I am fascinated by happiness. I’ve worked with people for many years and I’ve lost count the number of times when people tell me that all they want is to be happy. And who wouldn’t agree with that sentiment? I know I’m certainly looking to do what makes me happy and avoid or remove the things which don’t. I’m also a generally “glass half full” type of person; there’s always negative stuff going on, and always loads more good stuff happening, and that’s what I end up focussing on.
Despite this, we all know people who seem unhappy for no apparent reason, and when something bad actually happens to them, it appears to give them something to hang their unhappiness on. And it leaves me wondering how some can be so miserable when others can be so happy.
I recently read a BBC article “Why things may not be as bad as we think”. This article suggests that we are programmed to react more to the negative than the positive, which means that bad news stories will stay with us longer than good news stories. Happiness researcher, Gretchen Rubin, points to research which suggests about 50 percent of our ability to be happy is hardwired, meaning some of us are hardwired to be more happy than others, who are hardwired to be less happy. 20 percent is a response to life events and circumstances, which means that 30 percent is within our immediate control. In the article “The Reason Some People Just Seem Happier Than Others” Rubin goes on to talk about the changes that she made to improve her overall sense of happiness. As with so many changes, she successfully improved her level of happiness by making small but concrete changes in her everyday life.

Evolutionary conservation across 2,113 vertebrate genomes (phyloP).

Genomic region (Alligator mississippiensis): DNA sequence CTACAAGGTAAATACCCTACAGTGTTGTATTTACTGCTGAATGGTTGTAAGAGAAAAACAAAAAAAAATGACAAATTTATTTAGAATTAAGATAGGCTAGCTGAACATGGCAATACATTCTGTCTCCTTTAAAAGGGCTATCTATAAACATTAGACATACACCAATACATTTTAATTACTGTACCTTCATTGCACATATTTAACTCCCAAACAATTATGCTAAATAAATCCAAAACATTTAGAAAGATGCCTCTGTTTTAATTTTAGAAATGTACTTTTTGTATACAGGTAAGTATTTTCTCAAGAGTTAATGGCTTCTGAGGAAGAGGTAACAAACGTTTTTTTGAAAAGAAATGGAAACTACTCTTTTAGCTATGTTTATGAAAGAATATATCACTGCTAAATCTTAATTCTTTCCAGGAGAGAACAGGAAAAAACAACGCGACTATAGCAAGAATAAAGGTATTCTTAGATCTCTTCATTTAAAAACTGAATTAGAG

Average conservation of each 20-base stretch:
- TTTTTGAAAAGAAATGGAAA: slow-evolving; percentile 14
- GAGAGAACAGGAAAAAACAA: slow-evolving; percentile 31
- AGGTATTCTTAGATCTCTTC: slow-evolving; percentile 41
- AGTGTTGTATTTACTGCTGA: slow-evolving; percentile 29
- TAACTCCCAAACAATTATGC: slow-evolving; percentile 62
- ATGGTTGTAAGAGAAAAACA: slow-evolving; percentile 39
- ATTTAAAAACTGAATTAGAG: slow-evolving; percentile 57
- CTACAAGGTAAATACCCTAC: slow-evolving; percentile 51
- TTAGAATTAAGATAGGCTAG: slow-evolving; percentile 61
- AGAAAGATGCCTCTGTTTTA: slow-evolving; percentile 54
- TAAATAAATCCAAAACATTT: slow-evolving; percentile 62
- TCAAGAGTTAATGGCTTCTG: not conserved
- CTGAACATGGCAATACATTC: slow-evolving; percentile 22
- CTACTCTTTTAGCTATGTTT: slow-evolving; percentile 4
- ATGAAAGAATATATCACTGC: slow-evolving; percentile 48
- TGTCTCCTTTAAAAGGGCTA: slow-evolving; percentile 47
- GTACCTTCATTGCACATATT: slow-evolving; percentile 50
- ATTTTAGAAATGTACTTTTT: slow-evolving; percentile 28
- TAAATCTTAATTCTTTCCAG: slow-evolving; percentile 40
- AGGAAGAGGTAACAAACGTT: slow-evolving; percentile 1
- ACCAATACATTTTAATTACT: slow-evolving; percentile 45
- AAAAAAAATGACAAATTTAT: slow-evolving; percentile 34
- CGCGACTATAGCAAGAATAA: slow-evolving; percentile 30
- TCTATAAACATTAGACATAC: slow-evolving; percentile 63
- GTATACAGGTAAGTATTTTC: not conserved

Being happy rather than sad surely has to be better. There are, though, some benefits to being down, as the article “The emotion centre is the oldest part of the human brain: why is mood so important?” points out. The article also looks at the autobiographical memory and cognitive memory, and the part that they play in mood disorders and the potential treatment options for those disorders.
What is clear is that being happy, which a great aim in itself, is a poor goal. We can have everything we want yet be anything but happy as a result of immediate events and circumstances around us. In simple terms, great goals are about doing more of the things that we like and less of the things that we don’t. Some of us may have to work a little bit harder to overcome the negative emotions and the limiting beliefs, yet it is all within our control. Even if we are being held back by any one of the many mood disorders, we can learn to be positive and, using that new-found positivity, achieve our goals. You know that it you really want it, you can achieve it, don’t you?